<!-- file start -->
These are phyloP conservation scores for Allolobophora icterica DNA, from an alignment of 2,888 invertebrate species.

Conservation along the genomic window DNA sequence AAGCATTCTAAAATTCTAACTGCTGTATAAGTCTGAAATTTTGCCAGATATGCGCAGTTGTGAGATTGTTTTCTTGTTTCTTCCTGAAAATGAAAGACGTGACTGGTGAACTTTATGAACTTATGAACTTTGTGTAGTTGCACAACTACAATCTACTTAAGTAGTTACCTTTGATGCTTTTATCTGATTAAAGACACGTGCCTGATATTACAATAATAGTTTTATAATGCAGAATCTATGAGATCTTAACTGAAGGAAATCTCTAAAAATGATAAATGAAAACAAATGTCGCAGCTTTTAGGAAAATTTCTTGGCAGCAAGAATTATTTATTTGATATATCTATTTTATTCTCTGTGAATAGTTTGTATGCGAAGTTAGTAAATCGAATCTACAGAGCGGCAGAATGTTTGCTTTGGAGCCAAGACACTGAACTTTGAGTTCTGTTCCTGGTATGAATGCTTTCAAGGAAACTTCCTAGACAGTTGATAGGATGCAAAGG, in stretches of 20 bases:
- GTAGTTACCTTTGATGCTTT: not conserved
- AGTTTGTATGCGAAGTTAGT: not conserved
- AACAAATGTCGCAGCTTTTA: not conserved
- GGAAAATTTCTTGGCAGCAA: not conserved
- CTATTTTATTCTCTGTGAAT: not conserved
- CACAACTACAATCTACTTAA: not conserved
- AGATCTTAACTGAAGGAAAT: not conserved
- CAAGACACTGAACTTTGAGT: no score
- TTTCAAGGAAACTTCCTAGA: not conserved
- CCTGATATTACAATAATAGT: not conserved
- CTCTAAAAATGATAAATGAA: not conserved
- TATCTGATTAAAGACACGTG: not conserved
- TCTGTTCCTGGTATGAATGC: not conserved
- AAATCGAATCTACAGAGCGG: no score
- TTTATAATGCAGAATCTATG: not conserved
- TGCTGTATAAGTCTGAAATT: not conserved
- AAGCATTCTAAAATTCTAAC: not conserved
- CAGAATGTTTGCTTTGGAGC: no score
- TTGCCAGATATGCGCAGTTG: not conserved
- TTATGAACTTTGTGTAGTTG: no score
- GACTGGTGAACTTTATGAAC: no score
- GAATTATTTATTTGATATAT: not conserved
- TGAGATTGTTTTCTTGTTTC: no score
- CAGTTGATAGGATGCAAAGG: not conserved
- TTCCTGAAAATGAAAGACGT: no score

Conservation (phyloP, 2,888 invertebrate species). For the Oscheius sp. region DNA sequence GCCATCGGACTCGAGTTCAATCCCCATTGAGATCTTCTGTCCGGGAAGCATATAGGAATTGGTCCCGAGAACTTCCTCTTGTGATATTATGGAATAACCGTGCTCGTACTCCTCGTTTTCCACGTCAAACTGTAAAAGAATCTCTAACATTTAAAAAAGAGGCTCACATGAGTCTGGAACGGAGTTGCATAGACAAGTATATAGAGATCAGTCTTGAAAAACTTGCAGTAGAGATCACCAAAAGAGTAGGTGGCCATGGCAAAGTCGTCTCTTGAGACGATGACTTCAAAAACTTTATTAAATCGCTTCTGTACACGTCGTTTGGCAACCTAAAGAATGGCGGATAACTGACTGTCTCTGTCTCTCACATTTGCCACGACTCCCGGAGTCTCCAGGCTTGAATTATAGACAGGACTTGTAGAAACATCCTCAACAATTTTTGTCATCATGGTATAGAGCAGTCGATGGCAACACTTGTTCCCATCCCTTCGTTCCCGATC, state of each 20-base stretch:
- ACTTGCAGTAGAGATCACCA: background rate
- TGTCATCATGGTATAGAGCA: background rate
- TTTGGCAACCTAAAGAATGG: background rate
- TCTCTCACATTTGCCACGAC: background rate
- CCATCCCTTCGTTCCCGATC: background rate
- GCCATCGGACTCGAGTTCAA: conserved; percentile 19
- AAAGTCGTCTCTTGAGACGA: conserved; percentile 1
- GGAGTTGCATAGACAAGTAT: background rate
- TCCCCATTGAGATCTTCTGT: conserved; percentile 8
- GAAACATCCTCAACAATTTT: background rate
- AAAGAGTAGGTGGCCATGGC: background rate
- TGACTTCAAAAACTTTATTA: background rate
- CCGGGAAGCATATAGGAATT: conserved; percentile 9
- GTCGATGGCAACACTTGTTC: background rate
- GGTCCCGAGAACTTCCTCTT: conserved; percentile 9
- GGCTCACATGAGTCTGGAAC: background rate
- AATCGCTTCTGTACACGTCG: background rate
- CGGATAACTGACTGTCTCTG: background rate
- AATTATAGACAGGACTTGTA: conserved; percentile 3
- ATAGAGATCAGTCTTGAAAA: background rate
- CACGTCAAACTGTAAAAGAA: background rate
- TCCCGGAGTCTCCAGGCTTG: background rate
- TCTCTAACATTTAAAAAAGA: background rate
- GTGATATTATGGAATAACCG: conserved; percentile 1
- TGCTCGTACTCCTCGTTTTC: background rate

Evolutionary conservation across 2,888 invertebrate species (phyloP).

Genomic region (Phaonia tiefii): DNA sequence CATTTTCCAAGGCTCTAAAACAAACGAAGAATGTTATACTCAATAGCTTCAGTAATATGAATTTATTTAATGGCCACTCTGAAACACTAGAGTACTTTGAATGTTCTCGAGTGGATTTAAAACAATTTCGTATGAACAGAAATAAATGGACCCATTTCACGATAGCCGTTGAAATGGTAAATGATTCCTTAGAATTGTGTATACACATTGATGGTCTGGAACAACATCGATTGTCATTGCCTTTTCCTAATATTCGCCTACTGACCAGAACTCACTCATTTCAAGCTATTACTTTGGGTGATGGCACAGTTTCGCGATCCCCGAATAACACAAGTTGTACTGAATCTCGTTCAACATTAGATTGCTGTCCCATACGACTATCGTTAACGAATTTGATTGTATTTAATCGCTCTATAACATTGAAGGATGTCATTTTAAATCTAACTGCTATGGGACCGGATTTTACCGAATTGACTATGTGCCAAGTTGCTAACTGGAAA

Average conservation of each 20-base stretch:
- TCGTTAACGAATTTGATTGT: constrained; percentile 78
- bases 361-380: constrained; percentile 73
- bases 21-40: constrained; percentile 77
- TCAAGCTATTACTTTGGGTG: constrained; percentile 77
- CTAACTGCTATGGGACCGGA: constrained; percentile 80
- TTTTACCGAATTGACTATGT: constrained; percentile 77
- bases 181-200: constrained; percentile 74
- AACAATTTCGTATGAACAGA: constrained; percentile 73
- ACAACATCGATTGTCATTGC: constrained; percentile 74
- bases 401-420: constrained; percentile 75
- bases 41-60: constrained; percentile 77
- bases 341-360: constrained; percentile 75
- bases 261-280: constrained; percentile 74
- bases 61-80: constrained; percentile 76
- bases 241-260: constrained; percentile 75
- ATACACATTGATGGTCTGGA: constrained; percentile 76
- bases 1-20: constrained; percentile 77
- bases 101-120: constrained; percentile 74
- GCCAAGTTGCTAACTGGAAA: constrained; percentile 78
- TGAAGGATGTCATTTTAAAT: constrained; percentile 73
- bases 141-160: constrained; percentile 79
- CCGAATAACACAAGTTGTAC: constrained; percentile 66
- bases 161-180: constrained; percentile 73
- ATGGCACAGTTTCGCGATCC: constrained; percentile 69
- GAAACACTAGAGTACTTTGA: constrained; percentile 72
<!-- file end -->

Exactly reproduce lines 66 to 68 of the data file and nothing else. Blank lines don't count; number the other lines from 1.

- bases 401-420: constrained; percentile 75
- bases 41-60: constrained; percentile 77
- bases 341-360: constrained; percentile 75